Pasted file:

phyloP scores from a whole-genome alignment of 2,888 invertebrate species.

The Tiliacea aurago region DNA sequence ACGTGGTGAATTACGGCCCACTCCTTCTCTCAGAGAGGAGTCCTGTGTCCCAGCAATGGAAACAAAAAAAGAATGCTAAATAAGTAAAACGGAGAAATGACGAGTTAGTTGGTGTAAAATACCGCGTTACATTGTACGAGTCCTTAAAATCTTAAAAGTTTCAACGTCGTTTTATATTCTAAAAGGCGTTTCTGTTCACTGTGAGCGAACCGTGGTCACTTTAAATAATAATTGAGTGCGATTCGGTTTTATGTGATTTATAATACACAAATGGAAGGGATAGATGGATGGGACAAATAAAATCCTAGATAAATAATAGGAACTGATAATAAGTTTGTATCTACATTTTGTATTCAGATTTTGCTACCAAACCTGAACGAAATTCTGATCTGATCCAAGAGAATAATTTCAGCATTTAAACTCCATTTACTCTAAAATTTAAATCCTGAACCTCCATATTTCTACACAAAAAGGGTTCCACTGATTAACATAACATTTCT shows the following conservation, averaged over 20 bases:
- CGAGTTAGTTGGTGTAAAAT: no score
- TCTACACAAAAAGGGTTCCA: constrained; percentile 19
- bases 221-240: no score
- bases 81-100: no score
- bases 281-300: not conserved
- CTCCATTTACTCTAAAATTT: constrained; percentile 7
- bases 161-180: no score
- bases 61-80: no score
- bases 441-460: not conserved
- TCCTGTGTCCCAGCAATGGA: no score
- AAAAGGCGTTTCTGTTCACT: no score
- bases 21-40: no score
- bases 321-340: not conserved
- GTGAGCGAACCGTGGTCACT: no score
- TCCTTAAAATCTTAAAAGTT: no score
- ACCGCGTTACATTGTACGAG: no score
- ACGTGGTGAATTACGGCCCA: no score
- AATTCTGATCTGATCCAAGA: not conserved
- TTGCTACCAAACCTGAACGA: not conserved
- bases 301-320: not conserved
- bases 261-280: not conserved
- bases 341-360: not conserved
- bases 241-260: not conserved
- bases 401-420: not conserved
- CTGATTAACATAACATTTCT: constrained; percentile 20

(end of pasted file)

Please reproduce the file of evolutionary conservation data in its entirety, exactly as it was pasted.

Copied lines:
phyloP scores from a whole-genome alignment of 2,888 invertebrate species.

The Tiliacea aurago region DNA sequence ACGTGGTGAATTACGGCCCACTCCTTCTCTCAGAGAGGAGTCCTGTGTCCCAGCAATGGAAACAAAAAAAGAATGCTAAATAAGTAAAACGGAGAAATGACGAGTTAGTTGGTGTAAAATACCGCGTTACATTGTACGAGTCCTTAAAATCTTAAAAGTTTCAACGTCGTTTTATATTCTAAAAGGCGTTTCTGTTCACTGTGAGCGAACCGTGGTCACTTTAAATAATAATTGAGTGCGATTCGGTTTTATGTGATTTATAATACACAAATGGAAGGGATAGATGGATGGGACAAATAAAATCCTAGATAAATAATAGGAACTGATAATAAGTTTGTATCTACATTTTGTATTCAGATTTTGCTACCAAACCTGAACGAAATTCTGATCTGATCCAAGAGAATAATTTCAGCATTTAAACTCCATTTACTCTAAAATTTAAATCCTGAACCTCCATATTTCTACACAAAAAGGGTTCCACTGATTAACATAACATTTCT shows the following conservation, averaged over 20 bases:
- CGAGTTAGTTGGTGTAAAAT: no score
- TCTACACAAAAAGGGTTCCA: constrained; percentile 19
- bases 221-240: no score
- bases 81-100: no score
- bases 281-300: not conserved
- CTCCATTTACTCTAAAATTT: constrained; percentile 7
- bases 161-180: no score
- bases 61-80: no score
- bases 441-460: not conserved
- TCCTGTGTCCCAGCAATGGA: no score
- AAAAGGCGTTTCTGTTCACT: no score
- bases 21-40: no score
- bases 321-340: not conserved
- GTGAGCGAACCGTGGTCACT: no score
- TCCTTAAAATCTTAAAAGTT: no score
- ACCGCGTTACATTGTACGAG: no score
- ACGTGGTGAATTACGGCCCA: no score
- AATTCTGATCTGATCCAAGA: not conserved
- TTGCTACCAAACCTGAACGA: not conserved
- bases 301-320: not conserved
- bases 261-280: not conserved
- bases 341-360: not conserved
- bases 241-260: not conserved
- bases 401-420: not conserved
- CTGATTAACATAACATTTCT: constrained; percentile 20